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7 Questions on Leadership with Cody Jacobs


Name: Cody Jacobs


Title: Founding Advocate


Organisation: The Lowly Behaviorist


I am Cody Jacobs, The Lowly Behaviorist, themselves! As a BCBA, Advocate, and Dog dad, I've learned that leadership isn't just about titles, it's about being the guide, protector, and supporter my peeps need.


Outside of the capitalist structure, I've got a soft spot for animal training, Legos, and all types of art! #lovemetheBroad. Me and my husband also love to spend our weekends annihilating in Mario Kart!


With a handful of years rocking Crisis Training and the CA Pent Cadre, my jam is making spaces inclusive and helping folks grow.


Thank you to the 2,000 leaders who’ve generously done the 7 Questions on Leadership!


I hope Cody's answers will encourage you in your leadership journey. Enjoy!


Cheers,

Jonno White



1. What have you found most challenging as a leader?


I have found that the biggest struggle I face is other leaders. What I have come to decipher is there are several types of leaders, but the two most common types I seen are the dreamers and the authorities. These are two ends of spectrum that don’t appear to value the work of those who came before us. Nor do they see those we are there to support as valuable members of the community. Other leaders attitudes about work and productivity and output really hinders growth and progress at times. It’s the hardest challenge to overcome but with patience and the right language it is possible to guides these molds to achieve equilibrium.


2. How did you become a leader? Can you please briefly tell the story?


Honestly, I didn’t “become” a leader through any process. I also don’t see myself as a leader but rather a guide post. What I mean by that is, I am always a part of my team, decisions are made together, opinions and perspectives are safe and free to be expressed, and guidance is provided. While decisions and choices do need to be made by an individual, I channel my team when deciding. This is what have allowed my colleagues and teams to listen to me. Because I am aligned with them, them align with me. I listen that is how I became a leader.


3. How do you structure your work days from waking up to going to sleep?


Humans LOVE routine however we also HATE monotony. So it’s a struggle sometimes not going to lie. But with that I structure my day with grace and a shake my head attitude. Sometimes spit happens so we have to be flexible. Instead of having hardest activities that need to be done, I have categories. So I try to wake before 6:30am and in bed by 9:30pm the in between goes something like:

6:30- wake up routine (shower, floss, eat)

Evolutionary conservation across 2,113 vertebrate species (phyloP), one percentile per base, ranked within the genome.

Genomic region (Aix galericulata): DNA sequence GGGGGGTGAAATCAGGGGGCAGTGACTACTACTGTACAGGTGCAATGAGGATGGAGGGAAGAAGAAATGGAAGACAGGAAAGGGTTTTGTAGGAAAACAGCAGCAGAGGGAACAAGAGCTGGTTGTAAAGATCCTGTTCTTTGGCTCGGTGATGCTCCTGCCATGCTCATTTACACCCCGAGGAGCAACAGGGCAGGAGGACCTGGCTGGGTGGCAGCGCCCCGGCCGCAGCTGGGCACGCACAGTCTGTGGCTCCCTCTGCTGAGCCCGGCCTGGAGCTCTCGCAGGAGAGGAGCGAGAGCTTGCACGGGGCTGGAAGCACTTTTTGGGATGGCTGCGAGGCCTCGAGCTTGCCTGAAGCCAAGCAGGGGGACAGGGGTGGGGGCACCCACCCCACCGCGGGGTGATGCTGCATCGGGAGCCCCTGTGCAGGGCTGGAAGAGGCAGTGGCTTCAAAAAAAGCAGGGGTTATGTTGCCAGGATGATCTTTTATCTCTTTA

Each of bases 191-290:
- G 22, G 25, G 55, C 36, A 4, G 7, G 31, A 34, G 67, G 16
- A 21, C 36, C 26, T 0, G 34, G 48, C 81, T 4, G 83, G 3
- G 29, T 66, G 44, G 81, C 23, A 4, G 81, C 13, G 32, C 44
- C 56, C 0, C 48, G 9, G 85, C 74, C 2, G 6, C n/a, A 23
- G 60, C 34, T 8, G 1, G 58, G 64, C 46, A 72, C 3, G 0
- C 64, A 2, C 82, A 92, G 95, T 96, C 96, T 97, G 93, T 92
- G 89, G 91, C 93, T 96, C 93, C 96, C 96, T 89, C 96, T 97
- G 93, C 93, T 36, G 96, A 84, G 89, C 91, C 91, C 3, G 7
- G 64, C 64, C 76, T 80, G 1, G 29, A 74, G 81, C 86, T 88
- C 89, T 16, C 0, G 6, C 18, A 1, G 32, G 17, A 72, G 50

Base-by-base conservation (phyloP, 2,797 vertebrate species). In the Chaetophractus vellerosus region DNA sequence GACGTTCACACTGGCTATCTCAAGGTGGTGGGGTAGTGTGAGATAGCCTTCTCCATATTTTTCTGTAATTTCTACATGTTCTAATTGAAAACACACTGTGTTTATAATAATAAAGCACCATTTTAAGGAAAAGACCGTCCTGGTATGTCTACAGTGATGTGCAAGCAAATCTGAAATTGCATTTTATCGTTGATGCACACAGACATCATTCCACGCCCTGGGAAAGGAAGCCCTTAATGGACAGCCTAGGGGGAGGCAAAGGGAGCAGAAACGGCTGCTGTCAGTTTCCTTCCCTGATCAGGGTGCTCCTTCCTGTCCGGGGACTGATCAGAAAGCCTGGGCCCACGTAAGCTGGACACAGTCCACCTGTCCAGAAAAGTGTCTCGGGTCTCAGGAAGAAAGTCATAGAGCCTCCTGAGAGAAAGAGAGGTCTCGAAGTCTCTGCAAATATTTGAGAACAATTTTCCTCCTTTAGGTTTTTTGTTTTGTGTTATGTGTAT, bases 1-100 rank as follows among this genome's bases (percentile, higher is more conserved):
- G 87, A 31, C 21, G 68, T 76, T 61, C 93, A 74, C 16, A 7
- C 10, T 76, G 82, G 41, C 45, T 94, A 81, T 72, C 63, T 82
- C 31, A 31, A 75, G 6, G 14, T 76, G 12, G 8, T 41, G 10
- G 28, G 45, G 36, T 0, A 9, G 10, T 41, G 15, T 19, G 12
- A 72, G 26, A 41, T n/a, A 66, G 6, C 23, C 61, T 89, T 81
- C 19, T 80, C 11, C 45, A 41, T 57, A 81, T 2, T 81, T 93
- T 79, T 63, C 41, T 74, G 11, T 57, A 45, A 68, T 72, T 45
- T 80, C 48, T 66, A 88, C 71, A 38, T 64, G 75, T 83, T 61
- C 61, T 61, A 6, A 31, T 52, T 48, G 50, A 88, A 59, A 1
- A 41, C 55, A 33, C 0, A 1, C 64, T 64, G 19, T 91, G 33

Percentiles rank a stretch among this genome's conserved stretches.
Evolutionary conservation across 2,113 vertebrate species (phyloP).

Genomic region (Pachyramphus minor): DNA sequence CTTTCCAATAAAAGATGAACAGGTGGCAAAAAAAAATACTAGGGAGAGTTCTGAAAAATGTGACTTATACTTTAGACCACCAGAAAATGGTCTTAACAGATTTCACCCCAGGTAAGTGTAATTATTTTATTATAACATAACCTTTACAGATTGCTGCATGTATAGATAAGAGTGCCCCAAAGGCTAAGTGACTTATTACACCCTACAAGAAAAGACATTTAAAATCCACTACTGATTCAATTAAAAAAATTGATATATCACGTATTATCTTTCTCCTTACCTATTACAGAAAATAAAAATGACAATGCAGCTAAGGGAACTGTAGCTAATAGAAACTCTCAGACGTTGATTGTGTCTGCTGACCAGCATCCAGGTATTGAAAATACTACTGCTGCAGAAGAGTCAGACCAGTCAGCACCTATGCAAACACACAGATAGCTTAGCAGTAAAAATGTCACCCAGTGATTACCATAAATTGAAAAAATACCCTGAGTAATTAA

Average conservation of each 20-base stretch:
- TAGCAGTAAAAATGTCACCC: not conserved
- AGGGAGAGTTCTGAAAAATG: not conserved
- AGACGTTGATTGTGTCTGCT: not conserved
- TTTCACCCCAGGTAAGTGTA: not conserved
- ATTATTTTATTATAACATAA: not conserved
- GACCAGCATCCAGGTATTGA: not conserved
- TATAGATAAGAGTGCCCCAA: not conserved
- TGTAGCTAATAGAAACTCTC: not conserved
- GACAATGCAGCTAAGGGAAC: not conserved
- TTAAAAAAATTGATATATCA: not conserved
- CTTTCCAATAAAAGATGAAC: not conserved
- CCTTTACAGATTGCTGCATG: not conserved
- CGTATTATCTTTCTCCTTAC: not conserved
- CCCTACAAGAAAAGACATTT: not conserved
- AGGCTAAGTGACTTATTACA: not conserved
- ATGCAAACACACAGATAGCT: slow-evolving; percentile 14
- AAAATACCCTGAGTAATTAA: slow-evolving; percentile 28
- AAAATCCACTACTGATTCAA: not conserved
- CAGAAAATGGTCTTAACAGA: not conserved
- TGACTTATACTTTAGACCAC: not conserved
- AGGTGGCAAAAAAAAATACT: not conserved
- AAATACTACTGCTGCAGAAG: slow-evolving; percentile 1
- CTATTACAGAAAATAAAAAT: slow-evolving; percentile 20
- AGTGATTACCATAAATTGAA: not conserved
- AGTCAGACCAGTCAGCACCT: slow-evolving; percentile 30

7:30- personal time (crossword/video games)

9:00- check in with team, emails, conduct a daily needs assessment

10:00- start intervention on needs assessment

~11:30 lunch it’s important make sure you eat and drink

1:00- work on company/ overarching goals

3:00- check in needs assessment for next day and team

4:00-personal time

8-check in emails/follow ups/reviews

8:30 - bedtime cool down


4. What's a recent leadership lesson you've learned for the first time or been reminded of?


You’re only as good of a leader as your team is strong.


This is something that I have known my entire career. But recently, I have seen how relationships and connections can make or break a leader.


If you have weak relationships with your team, you can’t have strong leadership. Leadership comes from direct and holding boundaries and having difficult conversations. The easiest way to have difficult conversations is to have a strong relationship and connection with your team. When you truly care and are invested in their growth you can support and lead even the most stubborn to the table.


5. What's one book that has had a profound impact on your leadership so far? Can you please briefly tell the story of how that book impacted your leadership?


“So you want to talk about race” by Ijeoma Oluo


This really helped give me better language to address comments between clients and staff as well as addressing issues with in the team. As a leader you have to be able discern problems and solutions - for the betterment of the team goals. However most team conflicts can easily solved by discerning the social conflict over the work conflict. Many conflicts arise due to social constructs that can and should be addressed in the office. This book helped.


6. If you could only give one piece of advice to a young leader, what would you say to them?


Breathe. And truly just breathe. Not everything is a race. Discernment can only come about when you breathe and breathe some more. You have to be calm and regulated in order to help regulate and calm others. This is definitely a skill I have learned and the sooner I learned it the easier some lessons would have been!


7. What is one meaningful story that comes to mind from your time as a leader, so far?


Moral: Sometimes you don’t realize your impact in a space until you leave.


The last team I worked with was brand new and we were building the plane whilst flying… it was an experience. But that team was amazing, after a hard year we stood stronger together, working through social, political, and emotional draining challenges we achieved our goals. Through those experiences, realizing the now as I talk to old colleagues, the empowerment and encouragement they felt I gave them. My team always felt that I was in their corner, even when they were wrong, they knew they could come to me and I would support and guide through a learning moment.


That’s when I realized my impact as a leader. It’s not about what you achieve but about how you leave your team changed for the better and how you impart your skills and story in a space and with others.

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